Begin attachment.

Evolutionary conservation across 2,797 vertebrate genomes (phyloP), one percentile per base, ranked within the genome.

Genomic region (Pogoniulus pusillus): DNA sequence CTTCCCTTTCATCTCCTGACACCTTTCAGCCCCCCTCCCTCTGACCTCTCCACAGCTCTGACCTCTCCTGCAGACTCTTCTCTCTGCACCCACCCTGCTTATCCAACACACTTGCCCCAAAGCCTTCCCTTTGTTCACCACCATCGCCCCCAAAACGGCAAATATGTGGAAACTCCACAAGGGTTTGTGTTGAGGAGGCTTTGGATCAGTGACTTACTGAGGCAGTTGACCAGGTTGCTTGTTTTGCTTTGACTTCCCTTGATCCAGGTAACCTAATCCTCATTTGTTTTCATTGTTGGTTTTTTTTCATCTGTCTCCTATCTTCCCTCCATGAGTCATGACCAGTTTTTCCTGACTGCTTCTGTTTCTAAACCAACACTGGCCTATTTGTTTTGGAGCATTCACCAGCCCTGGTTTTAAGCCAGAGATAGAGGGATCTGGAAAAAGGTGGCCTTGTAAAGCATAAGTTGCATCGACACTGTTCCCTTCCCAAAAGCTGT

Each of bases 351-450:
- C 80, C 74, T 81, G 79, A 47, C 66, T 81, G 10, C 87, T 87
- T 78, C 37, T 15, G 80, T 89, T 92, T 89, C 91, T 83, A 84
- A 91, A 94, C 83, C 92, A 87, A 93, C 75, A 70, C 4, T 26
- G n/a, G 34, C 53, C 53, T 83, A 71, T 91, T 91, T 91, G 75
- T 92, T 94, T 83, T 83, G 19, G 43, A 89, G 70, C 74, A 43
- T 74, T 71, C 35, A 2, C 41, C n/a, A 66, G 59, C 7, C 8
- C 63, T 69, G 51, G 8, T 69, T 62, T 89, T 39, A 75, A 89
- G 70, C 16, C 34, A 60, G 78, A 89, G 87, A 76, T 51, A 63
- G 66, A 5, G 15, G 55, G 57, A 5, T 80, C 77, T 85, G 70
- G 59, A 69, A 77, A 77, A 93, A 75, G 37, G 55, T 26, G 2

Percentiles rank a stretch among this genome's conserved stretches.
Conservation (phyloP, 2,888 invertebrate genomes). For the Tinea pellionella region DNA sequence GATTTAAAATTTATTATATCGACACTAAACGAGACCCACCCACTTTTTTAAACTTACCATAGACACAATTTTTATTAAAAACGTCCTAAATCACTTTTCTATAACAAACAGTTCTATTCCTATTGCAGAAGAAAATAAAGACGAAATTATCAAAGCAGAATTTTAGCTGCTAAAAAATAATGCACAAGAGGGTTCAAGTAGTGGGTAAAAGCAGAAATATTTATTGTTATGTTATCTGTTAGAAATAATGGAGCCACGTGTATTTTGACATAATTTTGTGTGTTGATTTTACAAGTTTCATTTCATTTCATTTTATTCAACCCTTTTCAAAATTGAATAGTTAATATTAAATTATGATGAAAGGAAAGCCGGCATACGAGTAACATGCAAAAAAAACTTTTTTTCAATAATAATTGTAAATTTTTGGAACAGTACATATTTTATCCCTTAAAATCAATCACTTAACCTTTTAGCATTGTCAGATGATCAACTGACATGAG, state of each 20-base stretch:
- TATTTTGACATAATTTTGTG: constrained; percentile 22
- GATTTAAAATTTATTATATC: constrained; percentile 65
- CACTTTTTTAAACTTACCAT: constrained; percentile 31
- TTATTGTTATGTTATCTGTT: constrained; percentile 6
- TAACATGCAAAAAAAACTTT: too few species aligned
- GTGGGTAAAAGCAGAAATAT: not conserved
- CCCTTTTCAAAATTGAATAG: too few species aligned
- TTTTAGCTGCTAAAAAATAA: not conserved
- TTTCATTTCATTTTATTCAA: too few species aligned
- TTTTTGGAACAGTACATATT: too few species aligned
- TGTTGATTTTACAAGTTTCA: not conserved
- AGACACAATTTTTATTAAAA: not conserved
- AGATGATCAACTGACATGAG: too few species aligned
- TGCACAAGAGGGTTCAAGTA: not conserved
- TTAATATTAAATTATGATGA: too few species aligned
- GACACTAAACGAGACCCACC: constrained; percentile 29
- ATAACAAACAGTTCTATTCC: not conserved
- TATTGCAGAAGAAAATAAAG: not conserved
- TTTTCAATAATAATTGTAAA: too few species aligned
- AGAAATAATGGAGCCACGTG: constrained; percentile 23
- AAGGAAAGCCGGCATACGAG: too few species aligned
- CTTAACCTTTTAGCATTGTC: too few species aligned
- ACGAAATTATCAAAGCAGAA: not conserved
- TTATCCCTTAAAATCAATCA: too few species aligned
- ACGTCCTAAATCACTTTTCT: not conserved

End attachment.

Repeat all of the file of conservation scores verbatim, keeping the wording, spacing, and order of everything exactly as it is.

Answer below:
Evolutionary conservation across 2,797 vertebrate genomes (phyloP), one percentile per base, ranked within the genome.

Genomic region (Pogoniulus pusillus): DNA sequence CTTCCCTTTCATCTCCTGACACCTTTCAGCCCCCCTCCCTCTGACCTCTCCACAGCTCTGACCTCTCCTGCAGACTCTTCTCTCTGCACCCACCCTGCTTATCCAACACACTTGCCCCAAAGCCTTCCCTTTGTTCACCACCATCGCCCCCAAAACGGCAAATATGTGGAAACTCCACAAGGGTTTGTGTTGAGGAGGCTTTGGATCAGTGACTTACTGAGGCAGTTGACCAGGTTGCTTGTTTTGCTTTGACTTCCCTTGATCCAGGTAACCTAATCCTCATTTGTTTTCATTGTTGGTTTTTTTTCATCTGTCTCCTATCTTCCCTCCATGAGTCATGACCAGTTTTTCCTGACTGCTTCTGTTTCTAAACCAACACTGGCCTATTTGTTTTGGAGCATTCACCAGCCCTGGTTTTAAGCCAGAGATAGAGGGATCTGGAAAAAGGTGGCCTTGTAAAGCATAAGTTGCATCGACACTGTTCCCTTCCCAAAAGCTGT

Each of bases 351-450:
- C 80, C 74, T 81, G 79, A 47, C 66, T 81, G 10, C 87, T 87
- T 78, C 37, T 15, G 80, T 89, T 92, T 89, C 91, T 83, A 84
- A 91, A 94, C 83, C 92, A 87, A 93, C 75, A 70, C 4, T 26
- G n/a, G 34, C 53, C 53, T 83, A 71, T 91, T 91, T 91, G 75
- T 92, T 94, T 83, T 83, G 19, G 43, A 89, G 70, C 74, A 43
- T 74, T 71, C 35, A 2, C 41, C n/a, A 66, G 59, C 7, C 8
- C 63, T 69, G 51, G 8, T 69, T 62, T 89, T 39, A 75, A 89
- G 70, C 16, C 34, A 60, G 78, A 89, G 87, A 76, T 51, A 63
- G 66, A 5, G 15, G 55, G 57, A 5, T 80, C 77, T 85, G 70
- G 59, A 69, A 77, A 77, A 93, A 75, G 37, G 55, T 26, G 2

Percentiles rank a stretch among this genome's conserved stretches.
Conservation (phyloP, 2,888 invertebrate genomes). For the Tinea pellionella region DNA sequence GATTTAAAATTTATTATATCGACACTAAACGAGACCCACCCACTTTTTTAAACTTACCATAGACACAATTTTTATTAAAAACGTCCTAAATCACTTTTCTATAACAAACAGTTCTATTCCTATTGCAGAAGAAAATAAAGACGAAATTATCAAAGCAGAATTTTAGCTGCTAAAAAATAATGCACAAGAGGGTTCAAGTAGTGGGTAAAAGCAGAAATATTTATTGTTATGTTATCTGTTAGAAATAATGGAGCCACGTGTATTTTGACATAATTTTGTGTGTTGATTTTACAAGTTTCATTTCATTTCATTTTATTCAACCCTTTTCAAAATTGAATAGTTAATATTAAATTATGATGAAAGGAAAGCCGGCATACGAGTAACATGCAAAAAAAACTTTTTTTCAATAATAATTGTAAATTTTTGGAACAGTACATATTTTATCCCTTAAAATCAATCACTTAACCTTTTAGCATTGTCAGATGATCAACTGACATGAG, state of each 20-base stretch:
- TATTTTGACATAATTTTGTG: constrained; percentile 22
- GATTTAAAATTTATTATATC: constrained; percentile 65
- CACTTTTTTAAACTTACCAT: constrained; percentile 31
- TTATTGTTATGTTATCTGTT: constrained; percentile 6
- TAACATGCAAAAAAAACTTT: too few species aligned
- GTGGGTAAAAGCAGAAATAT: not conserved
- CCCTTTTCAAAATTGAATAG: too few species aligned
- TTTTAGCTGCTAAAAAATAA: not conserved
- TTTCATTTCATTTTATTCAA: too few species aligned
- TTTTTGGAACAGTACATATT: too few species aligned
- TGTTGATTTTACAAGTTTCA: not conserved
- AGACACAATTTTTATTAAAA: not conserved
- AGATGATCAACTGACATGAG: too few species aligned
- TGCACAAGAGGGTTCAAGTA: not conserved
- TTAATATTAAATTATGATGA: too few species aligned
- GACACTAAACGAGACCCACC: constrained; percentile 29
- ATAACAAACAGTTCTATTCC: not conserved
- TATTGCAGAAGAAAATAAAG: not conserved
- TTTTCAATAATAATTGTAAA: too few species aligned
- AGAAATAATGGAGCCACGTG: constrained; percentile 23
- AAGGAAAGCCGGCATACGAG: too few species aligned
- CTTAACCTTTTAGCATTGTC: too few species aligned
- ACGAAATTATCAAAGCAGAA: not conserved
- TTATCCCTTAAAATCAATCA: too few species aligned
- ACGTCCTAAATCACTTTTCT: not conserved